While the officials spoke about the progress on all three variants, they also acknowledged there will likely be more difficulties ahead. The radar-evading aircraft, which was originally billed as an “affordable,” had grown in cost and complexity, while the date for fielding the aircraft has slipped a number of times. Estimates suggest that the craft will not be operational until 2018, eight years behind initial estimates. The total programme cost is now estimated at about $400 billion, while the cost of sustaining the aircraft over their expected 30 year life is expected to run over $1 trillion, a figure that has led to headlined dubbing it – whether fairly or not – the “trillion dollar fighter.”
But the planes problems are not over yet. They are likely to continue as the military moves the aircraft from development and testing and into operations, officials said. “I guarantee you we will discover other things,” said Rear Admiral Mark W Darrah, the head of Naval Air Warfare Center Aircraft Division. “Once at sea, we re going to make new discoveries, just like every other platform.”
It’s not just technical problems that may challenge the new aircraft. Critics of the Joint Strike Fighter point out that countries like China are developing and acquiring weapons that will push aircraft carriers so far out to sea that the F-35, which has a range of 1,000km (600 miles), will not be able to strike inside enemies’ borders. And then there is a new class of advanced pilotless drones being developed, such as the X-47B, which may be able to do some of the same missions, but without risking pilot’s lives.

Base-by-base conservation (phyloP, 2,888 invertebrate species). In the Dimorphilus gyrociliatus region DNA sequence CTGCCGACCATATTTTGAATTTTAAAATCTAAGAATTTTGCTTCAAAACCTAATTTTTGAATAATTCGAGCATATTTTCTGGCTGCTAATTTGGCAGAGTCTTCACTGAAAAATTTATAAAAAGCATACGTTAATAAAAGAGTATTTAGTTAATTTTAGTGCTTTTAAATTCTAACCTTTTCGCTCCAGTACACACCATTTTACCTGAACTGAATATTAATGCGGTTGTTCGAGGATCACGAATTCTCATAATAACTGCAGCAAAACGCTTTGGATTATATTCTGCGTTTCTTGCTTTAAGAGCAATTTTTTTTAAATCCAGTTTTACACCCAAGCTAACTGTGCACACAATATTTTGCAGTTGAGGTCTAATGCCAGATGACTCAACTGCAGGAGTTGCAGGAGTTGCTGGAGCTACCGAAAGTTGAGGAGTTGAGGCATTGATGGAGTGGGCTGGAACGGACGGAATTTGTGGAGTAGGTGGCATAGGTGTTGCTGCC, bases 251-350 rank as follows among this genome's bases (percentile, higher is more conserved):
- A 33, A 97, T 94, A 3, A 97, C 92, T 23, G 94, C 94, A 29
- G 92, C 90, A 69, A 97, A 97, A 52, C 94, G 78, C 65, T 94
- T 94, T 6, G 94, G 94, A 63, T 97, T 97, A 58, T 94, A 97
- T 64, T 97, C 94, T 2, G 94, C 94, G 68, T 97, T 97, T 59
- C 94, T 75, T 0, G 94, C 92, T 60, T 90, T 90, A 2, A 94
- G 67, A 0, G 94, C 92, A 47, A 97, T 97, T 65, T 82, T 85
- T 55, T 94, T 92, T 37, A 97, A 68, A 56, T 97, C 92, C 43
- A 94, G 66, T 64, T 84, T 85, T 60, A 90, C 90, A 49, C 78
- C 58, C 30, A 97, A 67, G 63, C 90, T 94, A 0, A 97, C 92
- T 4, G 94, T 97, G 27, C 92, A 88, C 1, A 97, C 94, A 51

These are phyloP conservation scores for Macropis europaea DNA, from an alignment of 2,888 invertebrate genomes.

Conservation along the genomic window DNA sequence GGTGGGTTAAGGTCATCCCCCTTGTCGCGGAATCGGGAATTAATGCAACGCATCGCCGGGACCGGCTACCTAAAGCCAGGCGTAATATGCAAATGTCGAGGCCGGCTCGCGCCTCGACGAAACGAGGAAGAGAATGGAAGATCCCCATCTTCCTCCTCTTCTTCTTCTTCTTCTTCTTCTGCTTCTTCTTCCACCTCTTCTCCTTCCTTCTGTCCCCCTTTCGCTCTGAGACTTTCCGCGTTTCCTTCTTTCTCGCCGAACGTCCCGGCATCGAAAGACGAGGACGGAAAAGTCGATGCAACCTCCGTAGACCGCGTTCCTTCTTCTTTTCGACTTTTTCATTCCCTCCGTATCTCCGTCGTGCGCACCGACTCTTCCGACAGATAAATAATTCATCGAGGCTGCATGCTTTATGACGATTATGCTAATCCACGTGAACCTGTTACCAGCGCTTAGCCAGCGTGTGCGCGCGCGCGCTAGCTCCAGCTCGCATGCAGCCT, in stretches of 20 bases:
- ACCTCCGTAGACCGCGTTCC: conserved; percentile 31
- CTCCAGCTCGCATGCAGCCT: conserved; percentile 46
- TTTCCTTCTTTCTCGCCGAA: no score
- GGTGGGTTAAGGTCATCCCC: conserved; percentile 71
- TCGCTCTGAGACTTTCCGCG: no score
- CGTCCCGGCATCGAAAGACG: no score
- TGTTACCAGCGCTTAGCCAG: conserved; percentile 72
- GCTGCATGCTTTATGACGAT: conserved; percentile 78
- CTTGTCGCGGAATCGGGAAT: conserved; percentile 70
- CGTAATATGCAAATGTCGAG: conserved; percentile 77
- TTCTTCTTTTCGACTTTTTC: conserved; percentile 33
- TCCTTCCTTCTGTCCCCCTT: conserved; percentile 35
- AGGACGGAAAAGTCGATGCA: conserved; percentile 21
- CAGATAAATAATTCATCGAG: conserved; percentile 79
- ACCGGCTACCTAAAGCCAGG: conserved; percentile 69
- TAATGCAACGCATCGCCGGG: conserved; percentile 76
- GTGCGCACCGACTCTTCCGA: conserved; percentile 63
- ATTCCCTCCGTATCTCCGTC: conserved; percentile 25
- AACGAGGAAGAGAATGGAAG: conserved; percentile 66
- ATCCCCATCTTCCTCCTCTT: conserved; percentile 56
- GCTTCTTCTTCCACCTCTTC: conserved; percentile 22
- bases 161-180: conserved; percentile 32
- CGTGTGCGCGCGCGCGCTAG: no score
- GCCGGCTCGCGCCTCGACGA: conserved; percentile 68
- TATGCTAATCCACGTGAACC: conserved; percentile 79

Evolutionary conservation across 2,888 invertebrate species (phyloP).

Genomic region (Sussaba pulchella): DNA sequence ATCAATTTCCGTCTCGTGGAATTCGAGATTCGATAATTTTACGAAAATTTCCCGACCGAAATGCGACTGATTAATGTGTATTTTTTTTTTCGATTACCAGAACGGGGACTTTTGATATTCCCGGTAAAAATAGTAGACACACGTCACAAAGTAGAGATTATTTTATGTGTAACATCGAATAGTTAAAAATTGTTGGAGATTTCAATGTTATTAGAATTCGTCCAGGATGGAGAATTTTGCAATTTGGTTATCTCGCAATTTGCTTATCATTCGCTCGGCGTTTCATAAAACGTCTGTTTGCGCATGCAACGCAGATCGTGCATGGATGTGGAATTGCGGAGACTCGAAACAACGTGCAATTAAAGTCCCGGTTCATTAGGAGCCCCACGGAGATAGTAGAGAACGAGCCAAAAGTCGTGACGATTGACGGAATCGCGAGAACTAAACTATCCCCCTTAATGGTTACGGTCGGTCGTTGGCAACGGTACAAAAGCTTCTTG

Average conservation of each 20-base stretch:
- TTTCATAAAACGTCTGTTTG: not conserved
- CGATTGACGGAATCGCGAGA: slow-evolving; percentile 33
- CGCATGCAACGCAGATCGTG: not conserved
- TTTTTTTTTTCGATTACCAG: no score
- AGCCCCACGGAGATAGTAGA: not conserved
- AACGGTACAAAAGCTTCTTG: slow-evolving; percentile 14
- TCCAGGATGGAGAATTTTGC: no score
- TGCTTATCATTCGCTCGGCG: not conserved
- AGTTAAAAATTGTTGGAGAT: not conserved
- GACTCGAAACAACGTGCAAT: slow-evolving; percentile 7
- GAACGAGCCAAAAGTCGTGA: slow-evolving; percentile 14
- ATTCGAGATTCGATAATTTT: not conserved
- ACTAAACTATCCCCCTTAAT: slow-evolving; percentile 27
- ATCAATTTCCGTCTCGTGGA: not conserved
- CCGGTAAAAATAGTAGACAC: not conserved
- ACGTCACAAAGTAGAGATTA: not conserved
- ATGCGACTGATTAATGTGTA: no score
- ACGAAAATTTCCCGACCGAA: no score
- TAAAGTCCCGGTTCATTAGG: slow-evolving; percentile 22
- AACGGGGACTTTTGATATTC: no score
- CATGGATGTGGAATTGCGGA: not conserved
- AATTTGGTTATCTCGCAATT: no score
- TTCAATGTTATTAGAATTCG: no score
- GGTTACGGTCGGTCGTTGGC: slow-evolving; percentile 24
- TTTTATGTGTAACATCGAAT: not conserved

But for now at least the programme continues and officials say things are back on schedule. Rear Admiral Randolph Mahr, the deputy head of the Joint Strike Fighter programme, says that an initial batch of operational STOVL aircraft will be delivered to the Marine Corps by the summer of 2015, as currently planned. “The Marine Corps is holding us to that date,” he said.
Any delays to that delivery – or others – are not likely to go down well. The US Defense Department is facing funding cuts as part of a budget deal known as sequestration. While cutting an expensive aircraft programme may look like an attractive option, many analysts warn this will result in a “death spiral,” where reducing the number of aircraft pushes the unit price up, making it even more costly.
Despite its problems, the F-35 so far appears to have avoided the axe amid the current budget turmoil. The president this week requested $8.4 billion to continue the Joint Strike fighter during the next fiscal year, leaving the aircraft safe … at least for now.